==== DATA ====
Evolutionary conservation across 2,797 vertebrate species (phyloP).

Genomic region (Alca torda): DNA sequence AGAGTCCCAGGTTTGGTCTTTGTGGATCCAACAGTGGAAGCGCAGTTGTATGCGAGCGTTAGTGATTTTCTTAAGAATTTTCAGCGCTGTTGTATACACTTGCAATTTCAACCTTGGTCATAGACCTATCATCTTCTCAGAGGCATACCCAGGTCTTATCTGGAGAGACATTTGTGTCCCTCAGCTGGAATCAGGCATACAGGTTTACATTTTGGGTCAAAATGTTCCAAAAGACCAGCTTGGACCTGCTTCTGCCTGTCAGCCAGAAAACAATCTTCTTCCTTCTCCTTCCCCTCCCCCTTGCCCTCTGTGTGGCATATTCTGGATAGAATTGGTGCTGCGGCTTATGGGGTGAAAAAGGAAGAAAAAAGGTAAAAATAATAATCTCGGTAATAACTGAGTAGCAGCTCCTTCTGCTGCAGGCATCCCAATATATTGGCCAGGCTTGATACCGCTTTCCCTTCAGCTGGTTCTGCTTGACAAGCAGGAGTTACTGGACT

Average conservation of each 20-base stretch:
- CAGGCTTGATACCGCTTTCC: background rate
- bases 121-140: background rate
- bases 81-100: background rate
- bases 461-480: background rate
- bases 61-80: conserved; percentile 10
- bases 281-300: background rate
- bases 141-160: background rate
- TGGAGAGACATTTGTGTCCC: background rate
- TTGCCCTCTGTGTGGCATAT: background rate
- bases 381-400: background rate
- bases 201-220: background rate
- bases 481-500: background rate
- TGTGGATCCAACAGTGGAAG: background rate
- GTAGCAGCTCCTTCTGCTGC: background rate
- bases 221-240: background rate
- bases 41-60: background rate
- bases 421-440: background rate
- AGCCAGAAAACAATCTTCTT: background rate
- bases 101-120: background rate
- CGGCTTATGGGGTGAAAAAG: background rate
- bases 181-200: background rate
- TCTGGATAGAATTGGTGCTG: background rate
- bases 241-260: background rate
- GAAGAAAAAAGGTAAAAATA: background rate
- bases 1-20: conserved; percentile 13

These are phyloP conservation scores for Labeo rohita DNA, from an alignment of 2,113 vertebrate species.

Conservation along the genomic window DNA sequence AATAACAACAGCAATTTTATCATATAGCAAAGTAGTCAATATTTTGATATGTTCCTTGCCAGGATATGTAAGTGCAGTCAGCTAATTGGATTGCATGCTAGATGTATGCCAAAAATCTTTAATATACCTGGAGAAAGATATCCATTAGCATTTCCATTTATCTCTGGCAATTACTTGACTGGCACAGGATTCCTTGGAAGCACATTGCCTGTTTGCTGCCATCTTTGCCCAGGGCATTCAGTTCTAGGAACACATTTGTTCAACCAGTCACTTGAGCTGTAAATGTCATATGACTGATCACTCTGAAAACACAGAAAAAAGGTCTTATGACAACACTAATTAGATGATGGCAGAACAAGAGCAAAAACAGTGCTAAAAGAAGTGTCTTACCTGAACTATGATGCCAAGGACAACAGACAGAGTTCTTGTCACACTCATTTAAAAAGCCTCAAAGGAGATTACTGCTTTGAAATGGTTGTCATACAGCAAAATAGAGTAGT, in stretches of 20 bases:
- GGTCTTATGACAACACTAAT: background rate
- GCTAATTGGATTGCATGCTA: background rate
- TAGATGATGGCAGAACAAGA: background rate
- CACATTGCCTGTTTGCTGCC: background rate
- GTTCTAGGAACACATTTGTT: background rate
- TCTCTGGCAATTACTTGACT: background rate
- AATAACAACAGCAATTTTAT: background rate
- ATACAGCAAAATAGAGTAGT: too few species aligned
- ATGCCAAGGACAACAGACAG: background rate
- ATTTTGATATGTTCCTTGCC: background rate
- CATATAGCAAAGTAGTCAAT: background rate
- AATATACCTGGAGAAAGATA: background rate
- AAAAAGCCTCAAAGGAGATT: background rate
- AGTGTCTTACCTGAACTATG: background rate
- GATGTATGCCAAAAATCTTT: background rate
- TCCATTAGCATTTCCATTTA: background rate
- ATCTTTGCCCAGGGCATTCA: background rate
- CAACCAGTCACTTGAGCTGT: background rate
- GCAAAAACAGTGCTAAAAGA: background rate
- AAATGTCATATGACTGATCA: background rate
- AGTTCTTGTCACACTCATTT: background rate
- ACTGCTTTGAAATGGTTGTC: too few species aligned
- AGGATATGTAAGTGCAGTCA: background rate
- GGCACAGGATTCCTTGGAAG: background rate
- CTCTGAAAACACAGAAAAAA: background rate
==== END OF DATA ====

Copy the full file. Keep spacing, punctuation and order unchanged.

Evolutionary conservation across 2,797 vertebrate species (phyloP).

Genomic region (Alca torda): DNA sequence AGAGTCCCAGGTTTGGTCTTTGTGGATCCAACAGTGGAAGCGCAGTTGTATGCGAGCGTTAGTGATTTTCTTAAGAATTTTCAGCGCTGTTGTATACACTTGCAATTTCAACCTTGGTCATAGACCTATCATCTTCTCAGAGGCATACCCAGGTCTTATCTGGAGAGACATTTGTGTCCCTCAGCTGGAATCAGGCATACAGGTTTACATTTTGGGTCAAAATGTTCCAAAAGACCAGCTTGGACCTGCTTCTGCCTGTCAGCCAGAAAACAATCTTCTTCCTTCTCCTTCCCCTCCCCCTTGCCCTCTGTGTGGCATATTCTGGATAGAATTGGTGCTGCGGCTTATGGGGTGAAAAAGGAAGAAAAAAGGTAAAAATAATAATCTCGGTAATAACTGAGTAGCAGCTCCTTCTGCTGCAGGCATCCCAATATATTGGCCAGGCTTGATACCGCTTTCCCTTCAGCTGGTTCTGCTTGACAAGCAGGAGTTACTGGACT

Average conservation of each 20-base stretch:
- CAGGCTTGATACCGCTTTCC: background rate
- bases 121-140: background rate
- bases 81-100: background rate
- bases 461-480: background rate
- bases 61-80: conserved; percentile 10
- bases 281-300: background rate
- bases 141-160: background rate
- TGGAGAGACATTTGTGTCCC: background rate
- TTGCCCTCTGTGTGGCATAT: background rate
- bases 381-400: background rate
- bases 201-220: background rate
- bases 481-500: background rate
- TGTGGATCCAACAGTGGAAG: background rate
- GTAGCAGCTCCTTCTGCTGC: background rate
- bases 221-240: background rate
- bases 41-60: background rate
- bases 421-440: background rate
- AGCCAGAAAACAATCTTCTT: background rate
- bases 101-120: background rate
- CGGCTTATGGGGTGAAAAAG: background rate
- bases 181-200: background rate
- TCTGGATAGAATTGGTGCTG: background rate
- bases 241-260: background rate
- GAAGAAAAAAGGTAAAAATA: background rate
- bases 1-20: conserved; percentile 13

These are phyloP conservation scores for Labeo rohita DNA, from an alignment of 2,113 vertebrate species.

Conservation along the genomic window DNA sequence AATAACAACAGCAATTTTATCATATAGCAAAGTAGTCAATATTTTGATATGTTCCTTGCCAGGATATGTAAGTGCAGTCAGCTAATTGGATTGCATGCTAGATGTATGCCAAAAATCTTTAATATACCTGGAGAAAGATATCCATTAGCATTTCCATTTATCTCTGGCAATTACTTGACTGGCACAGGATTCCTTGGAAGCACATTGCCTGTTTGCTGCCATCTTTGCCCAGGGCATTCAGTTCTAGGAACACATTTGTTCAACCAGTCACTTGAGCTGTAAATGTCATATGACTGATCACTCTGAAAACACAGAAAAAAGGTCTTATGACAACACTAATTAGATGATGGCAGAACAAGAGCAAAAACAGTGCTAAAAGAAGTGTCTTACCTGAACTATGATGCCAAGGACAACAGACAGAGTTCTTGTCACACTCATTTAAAAAGCCTCAAAGGAGATTACTGCTTTGAAATGGTTGTCATACAGCAAAATAGAGTAGT, in stretches of 20 bases:
- GGTCTTATGACAACACTAAT: background rate
- GCTAATTGGATTGCATGCTA: background rate
- TAGATGATGGCAGAACAAGA: background rate
- CACATTGCCTGTTTGCTGCC: background rate
- GTTCTAGGAACACATTTGTT: background rate
- TCTCTGGCAATTACTTGACT: background rate
- AATAACAACAGCAATTTTAT: background rate
- ATACAGCAAAATAGAGTAGT: too few species aligned
- ATGCCAAGGACAACAGACAG: background rate
- ATTTTGATATGTTCCTTGCC: background rate
- CATATAGCAAAGTAGTCAAT: background rate
- AATATACCTGGAGAAAGATA: background rate
- AAAAAGCCTCAAAGGAGATT: background rate
- AGTGTCTTACCTGAACTATG: background rate
- GATGTATGCCAAAAATCTTT: background rate
- TCCATTAGCATTTCCATTTA: background rate
- ATCTTTGCCCAGGGCATTCA: background rate
- CAACCAGTCACTTGAGCTGT: background rate
- GCAAAAACAGTGCTAAAAGA: background rate
- AAATGTCATATGACTGATCA: background rate
- AGTTCTTGTCACACTCATTT: background rate
- ACTGCTTTGAAATGGTTGTC: too few species aligned
- AGGATATGTAAGTGCAGTCA: background rate
- GGCACAGGATTCCTTGGAAG: background rate
- CTCTGAAAACACAGAAAAAA: background rate